This paper describes a comprehensive field study of eight horizontal wells deployed in the stacked Niobrara and Codell reservoirs in the Wattenberg oilfield (Denver-Julesburg basin). The overall goal was to understand the geometry of the hydraulic fractures (propped), producing volume with respect to completions design, target reservoirs, and well spacing. Through this understanding we are able to develop the asset more effectively and economically.

In this study, an unconventional hydraulic fracture model was developed and calibrated against surface and downhole microseismic recordings, "frac hits" in offset vertical wells, chemical tracers, pressure interference testing, diagnostic fracture injection tests (DFITs), and treatment pressure/instantaneous shut-in pressure (ISIP) history matching. The hydraulic fracture geometry and conductivity were simulated using unconventional models populated with a natural discrete fracture network (DFN) defined through outcrop and image log observations along with a rigorous mechanical earth model.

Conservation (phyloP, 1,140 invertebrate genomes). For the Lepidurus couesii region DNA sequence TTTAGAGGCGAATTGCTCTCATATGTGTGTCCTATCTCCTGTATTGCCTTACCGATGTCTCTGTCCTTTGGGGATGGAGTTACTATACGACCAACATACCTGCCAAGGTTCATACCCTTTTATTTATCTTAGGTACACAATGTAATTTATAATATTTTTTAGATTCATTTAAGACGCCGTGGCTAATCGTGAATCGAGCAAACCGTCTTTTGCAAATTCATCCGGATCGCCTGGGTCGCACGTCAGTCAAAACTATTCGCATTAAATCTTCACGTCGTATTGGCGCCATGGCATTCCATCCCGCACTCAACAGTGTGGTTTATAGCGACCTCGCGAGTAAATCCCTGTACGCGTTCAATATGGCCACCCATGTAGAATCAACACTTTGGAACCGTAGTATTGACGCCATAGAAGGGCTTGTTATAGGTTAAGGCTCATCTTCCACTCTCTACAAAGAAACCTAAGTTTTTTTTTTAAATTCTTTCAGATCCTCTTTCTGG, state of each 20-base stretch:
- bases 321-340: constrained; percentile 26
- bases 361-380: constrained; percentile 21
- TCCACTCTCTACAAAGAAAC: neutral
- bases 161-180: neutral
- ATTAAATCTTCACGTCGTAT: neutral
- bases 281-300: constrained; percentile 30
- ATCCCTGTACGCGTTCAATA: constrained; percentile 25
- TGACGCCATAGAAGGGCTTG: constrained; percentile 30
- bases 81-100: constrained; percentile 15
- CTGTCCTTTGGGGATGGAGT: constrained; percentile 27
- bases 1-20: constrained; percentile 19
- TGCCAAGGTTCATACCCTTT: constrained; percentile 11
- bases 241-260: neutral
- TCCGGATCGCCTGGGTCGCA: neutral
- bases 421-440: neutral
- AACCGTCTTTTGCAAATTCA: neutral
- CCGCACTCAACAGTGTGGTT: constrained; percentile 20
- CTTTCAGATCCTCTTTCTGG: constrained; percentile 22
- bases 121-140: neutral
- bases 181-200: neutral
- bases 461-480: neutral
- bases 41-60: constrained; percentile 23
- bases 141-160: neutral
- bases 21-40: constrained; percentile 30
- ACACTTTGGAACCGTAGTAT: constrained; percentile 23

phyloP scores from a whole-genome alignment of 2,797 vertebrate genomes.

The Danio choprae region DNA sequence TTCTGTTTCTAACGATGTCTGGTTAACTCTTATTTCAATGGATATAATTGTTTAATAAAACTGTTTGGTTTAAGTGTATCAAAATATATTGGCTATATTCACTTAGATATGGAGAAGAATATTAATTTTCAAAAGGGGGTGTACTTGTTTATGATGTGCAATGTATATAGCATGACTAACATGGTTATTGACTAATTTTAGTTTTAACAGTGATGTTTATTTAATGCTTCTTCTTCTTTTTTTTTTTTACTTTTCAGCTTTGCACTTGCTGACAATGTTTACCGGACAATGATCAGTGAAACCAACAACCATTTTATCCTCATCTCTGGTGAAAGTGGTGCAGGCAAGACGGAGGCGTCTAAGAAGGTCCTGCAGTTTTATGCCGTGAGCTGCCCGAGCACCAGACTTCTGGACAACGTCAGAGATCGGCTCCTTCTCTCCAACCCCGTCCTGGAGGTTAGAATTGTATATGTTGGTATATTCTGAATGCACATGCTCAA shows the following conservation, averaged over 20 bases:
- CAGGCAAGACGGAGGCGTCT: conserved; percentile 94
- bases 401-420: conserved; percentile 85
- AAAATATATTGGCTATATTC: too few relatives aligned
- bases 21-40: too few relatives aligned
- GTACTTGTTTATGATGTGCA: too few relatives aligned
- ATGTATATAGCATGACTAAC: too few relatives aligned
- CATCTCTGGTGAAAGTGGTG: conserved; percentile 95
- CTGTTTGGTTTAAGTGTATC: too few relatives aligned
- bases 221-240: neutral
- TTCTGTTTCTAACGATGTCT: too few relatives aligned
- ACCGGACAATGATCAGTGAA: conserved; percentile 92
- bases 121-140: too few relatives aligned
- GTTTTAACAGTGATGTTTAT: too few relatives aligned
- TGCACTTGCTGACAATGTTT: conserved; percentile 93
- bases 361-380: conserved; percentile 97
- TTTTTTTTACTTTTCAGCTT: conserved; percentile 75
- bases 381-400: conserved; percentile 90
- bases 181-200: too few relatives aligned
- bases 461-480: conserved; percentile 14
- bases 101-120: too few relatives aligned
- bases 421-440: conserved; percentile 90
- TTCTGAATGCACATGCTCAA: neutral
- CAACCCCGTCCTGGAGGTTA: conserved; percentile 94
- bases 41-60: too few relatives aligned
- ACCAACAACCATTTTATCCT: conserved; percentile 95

A special unstructured grid that conforms to the shape of the calibrated hydraulic fracture model planes was constructed. This unstructured, fractured reservoir grid was fed into a compositional reservoir simulator that was tuned using pressure dependent permeability, offset vertical well pressure depletion, and relative permeability (among others) to match the production history available to date.

This workflow allowed for complete integration of geological, geomechanical, and production models in a single platform to produce a consistent set of results. This study concludes that 1) Increasing the hydraulic fracture treatment volume beyond a certain point does not significantly enhance the fracture geometry or improve early time well performance; 2) additional wells are needed to access undrained reservoir; 3) existing vertical-well depletion has a significant impact on early time well performance, and; 4) hydraulic fracture height extension allows initial communication between the Niobrara and Codell reservoirs, however this connectivity dissipates during production likely due to the loss of fracture connectivity vertically.

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